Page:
Get RecipeLamb Burger with Chunky Mint Tzatziki
The best vacation Mr. English and I ever took was to the Greek islands. In terms of a culinary adventure, no other trip has ever matched it. The gigantes beans baked with tomatoes. Those deep-fried Greek salad fritters (that's my name for them). The olives. The baklava. The walnuts and yogurt. The sea bream, every night. The pomegranates. The octopus, and urchin, and ouzo. I was never not hungry on those islands. Because this column is about what Mr. English and I really eat in our little menage à deux, I take inspiration from what we really love and want. And that was a little reverie back to swimming in the clear Grecian waters.
Start with some ground lamb from the supermarket, and grate in a few cloves of garlic, and add some chopped fresh chives and oregano. Form the meat into two patties, drizzle with olive oil, and park on a hot grill or sauté pan for four to five minutes on each side.
Meanwhile, make the tzatziki. Tzatziki is a Greek dip usually made from yogurt, garlic, and grated cucumber. But maybe we can do better than that? Because the burgers are already so garlicky, I actually omit it here. Instead, chop cucumber into chunky half moons, add some more of the chives and oregano we used in the burgers, and finish it with whole mint leaves. Add a small container of Greek yogurt, and an optional squirt of lemon and you have the most refreshing condiment for your burger.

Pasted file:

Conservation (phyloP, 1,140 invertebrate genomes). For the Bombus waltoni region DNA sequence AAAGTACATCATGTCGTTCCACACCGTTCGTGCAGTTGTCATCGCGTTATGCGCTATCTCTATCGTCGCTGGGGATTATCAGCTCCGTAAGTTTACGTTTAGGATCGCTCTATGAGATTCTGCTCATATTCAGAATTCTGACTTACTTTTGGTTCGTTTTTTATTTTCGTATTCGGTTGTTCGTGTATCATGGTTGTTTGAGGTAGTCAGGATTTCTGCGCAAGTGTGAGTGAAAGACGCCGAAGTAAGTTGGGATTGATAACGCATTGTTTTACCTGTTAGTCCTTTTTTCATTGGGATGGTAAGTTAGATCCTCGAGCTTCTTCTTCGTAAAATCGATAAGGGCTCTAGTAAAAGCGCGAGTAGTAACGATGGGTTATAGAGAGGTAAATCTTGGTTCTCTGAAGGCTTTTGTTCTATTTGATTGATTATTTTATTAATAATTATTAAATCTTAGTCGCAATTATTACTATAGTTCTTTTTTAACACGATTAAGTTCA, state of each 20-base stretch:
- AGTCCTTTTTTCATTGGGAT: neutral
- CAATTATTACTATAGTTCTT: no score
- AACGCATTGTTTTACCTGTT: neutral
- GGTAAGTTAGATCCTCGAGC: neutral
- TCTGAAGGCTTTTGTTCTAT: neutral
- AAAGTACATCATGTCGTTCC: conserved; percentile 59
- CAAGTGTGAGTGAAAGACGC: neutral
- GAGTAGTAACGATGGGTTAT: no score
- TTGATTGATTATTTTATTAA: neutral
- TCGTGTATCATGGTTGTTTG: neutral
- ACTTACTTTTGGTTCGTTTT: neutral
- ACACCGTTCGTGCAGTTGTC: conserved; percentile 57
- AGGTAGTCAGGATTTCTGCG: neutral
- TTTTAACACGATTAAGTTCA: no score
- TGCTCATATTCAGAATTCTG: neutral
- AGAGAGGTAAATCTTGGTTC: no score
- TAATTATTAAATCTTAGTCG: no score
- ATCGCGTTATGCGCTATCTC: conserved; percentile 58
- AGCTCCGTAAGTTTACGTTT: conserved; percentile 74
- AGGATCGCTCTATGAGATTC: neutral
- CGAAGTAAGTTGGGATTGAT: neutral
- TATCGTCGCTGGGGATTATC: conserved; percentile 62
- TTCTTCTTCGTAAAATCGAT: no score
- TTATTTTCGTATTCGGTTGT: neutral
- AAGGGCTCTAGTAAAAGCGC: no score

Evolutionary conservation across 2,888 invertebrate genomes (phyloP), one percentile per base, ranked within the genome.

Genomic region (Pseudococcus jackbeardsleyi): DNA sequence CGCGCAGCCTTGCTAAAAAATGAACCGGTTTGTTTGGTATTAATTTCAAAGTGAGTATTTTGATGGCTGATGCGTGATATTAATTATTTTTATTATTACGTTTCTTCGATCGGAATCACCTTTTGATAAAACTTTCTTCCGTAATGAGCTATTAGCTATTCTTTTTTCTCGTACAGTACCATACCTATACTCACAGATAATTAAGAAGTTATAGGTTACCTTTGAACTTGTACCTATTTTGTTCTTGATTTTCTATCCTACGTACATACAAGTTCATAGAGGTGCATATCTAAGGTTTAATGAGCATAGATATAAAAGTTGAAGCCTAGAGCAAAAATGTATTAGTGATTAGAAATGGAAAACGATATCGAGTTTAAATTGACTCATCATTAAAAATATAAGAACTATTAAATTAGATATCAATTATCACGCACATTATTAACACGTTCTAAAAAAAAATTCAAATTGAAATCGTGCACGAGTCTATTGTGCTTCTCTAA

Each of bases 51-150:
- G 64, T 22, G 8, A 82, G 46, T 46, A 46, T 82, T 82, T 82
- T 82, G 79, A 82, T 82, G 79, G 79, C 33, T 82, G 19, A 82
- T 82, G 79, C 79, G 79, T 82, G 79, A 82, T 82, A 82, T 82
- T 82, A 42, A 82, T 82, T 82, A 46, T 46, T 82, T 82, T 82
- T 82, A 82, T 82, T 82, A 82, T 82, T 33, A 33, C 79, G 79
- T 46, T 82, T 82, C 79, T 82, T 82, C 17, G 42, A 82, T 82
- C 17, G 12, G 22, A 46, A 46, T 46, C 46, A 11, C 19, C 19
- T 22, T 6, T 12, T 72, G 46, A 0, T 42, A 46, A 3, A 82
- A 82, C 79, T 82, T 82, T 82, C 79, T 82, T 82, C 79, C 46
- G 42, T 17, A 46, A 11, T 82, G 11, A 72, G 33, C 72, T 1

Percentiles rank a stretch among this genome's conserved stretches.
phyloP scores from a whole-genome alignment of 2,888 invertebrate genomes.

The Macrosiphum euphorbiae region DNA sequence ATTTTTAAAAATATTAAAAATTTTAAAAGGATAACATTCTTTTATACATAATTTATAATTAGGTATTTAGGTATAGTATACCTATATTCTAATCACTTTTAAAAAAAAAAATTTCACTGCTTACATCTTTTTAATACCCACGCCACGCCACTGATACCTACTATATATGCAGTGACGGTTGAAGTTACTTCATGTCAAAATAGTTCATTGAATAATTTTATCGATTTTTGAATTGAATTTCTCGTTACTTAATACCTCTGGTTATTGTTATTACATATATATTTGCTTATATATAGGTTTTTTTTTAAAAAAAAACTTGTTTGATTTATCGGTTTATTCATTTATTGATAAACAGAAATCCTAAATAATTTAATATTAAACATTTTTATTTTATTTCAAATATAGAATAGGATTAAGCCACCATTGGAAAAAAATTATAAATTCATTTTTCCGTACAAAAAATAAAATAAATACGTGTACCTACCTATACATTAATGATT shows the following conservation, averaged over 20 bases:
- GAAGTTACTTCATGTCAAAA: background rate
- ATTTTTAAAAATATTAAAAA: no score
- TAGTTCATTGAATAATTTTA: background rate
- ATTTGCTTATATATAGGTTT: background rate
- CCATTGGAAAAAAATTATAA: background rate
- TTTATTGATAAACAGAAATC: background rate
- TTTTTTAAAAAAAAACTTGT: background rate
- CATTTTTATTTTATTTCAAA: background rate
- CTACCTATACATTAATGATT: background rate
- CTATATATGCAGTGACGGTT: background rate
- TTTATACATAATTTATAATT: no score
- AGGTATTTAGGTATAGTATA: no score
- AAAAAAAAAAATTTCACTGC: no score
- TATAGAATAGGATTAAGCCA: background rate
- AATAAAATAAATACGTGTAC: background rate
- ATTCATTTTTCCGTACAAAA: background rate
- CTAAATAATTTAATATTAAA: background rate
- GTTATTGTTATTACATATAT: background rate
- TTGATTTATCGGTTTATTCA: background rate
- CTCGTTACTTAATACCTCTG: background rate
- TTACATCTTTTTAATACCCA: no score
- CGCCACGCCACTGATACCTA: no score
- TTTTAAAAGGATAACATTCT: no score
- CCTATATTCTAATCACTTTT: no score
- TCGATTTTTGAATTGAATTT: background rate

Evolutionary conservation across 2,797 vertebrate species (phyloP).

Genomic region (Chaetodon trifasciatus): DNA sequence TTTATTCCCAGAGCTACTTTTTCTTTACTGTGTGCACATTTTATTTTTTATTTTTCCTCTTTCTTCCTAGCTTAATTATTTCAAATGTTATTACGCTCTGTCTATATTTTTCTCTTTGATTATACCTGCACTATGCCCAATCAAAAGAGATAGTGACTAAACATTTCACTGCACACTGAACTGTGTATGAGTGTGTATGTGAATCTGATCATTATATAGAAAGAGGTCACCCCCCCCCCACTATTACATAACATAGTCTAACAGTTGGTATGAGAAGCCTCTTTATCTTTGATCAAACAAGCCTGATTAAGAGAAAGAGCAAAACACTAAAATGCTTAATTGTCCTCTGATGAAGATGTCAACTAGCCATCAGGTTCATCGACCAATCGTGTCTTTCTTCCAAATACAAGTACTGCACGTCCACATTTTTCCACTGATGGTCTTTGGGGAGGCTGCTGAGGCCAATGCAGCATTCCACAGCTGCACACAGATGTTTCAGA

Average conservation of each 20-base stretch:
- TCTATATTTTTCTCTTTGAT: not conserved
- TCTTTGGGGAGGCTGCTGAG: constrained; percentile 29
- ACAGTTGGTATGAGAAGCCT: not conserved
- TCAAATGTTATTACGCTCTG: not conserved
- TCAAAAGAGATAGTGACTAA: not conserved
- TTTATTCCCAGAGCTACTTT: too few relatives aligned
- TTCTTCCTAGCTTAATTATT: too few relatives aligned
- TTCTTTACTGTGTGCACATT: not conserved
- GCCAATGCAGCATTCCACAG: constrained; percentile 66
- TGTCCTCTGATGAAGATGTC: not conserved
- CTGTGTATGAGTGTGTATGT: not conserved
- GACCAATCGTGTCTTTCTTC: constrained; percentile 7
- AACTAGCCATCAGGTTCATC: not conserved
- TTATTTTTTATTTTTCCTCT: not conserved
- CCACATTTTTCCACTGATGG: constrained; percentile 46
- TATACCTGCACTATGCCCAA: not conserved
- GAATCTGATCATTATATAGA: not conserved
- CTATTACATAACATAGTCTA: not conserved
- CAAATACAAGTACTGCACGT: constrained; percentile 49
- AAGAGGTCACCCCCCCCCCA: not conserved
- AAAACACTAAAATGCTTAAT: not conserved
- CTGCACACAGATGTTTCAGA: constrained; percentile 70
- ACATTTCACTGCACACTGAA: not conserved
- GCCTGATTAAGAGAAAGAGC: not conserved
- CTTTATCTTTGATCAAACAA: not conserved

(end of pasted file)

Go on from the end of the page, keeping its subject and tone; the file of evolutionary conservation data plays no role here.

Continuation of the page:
Finally, a tip for heating pita bread. Take some parchment paper and run it under the tap. Crumple it up, and wring it out. Seal the pita into the damp parchment as well as you can, and place in a hot over for five or six minutes. The steam from the parchment softens the bread while it warms, so you can easily stuff the pita with the hot, tender burgers, and the cool, fresh, crisp tzatziki.
About the author: Kerry Saretsky is the creator of French Revolution Food, where she reinvents her family's classic French recipes in a fresh, chic, modern way.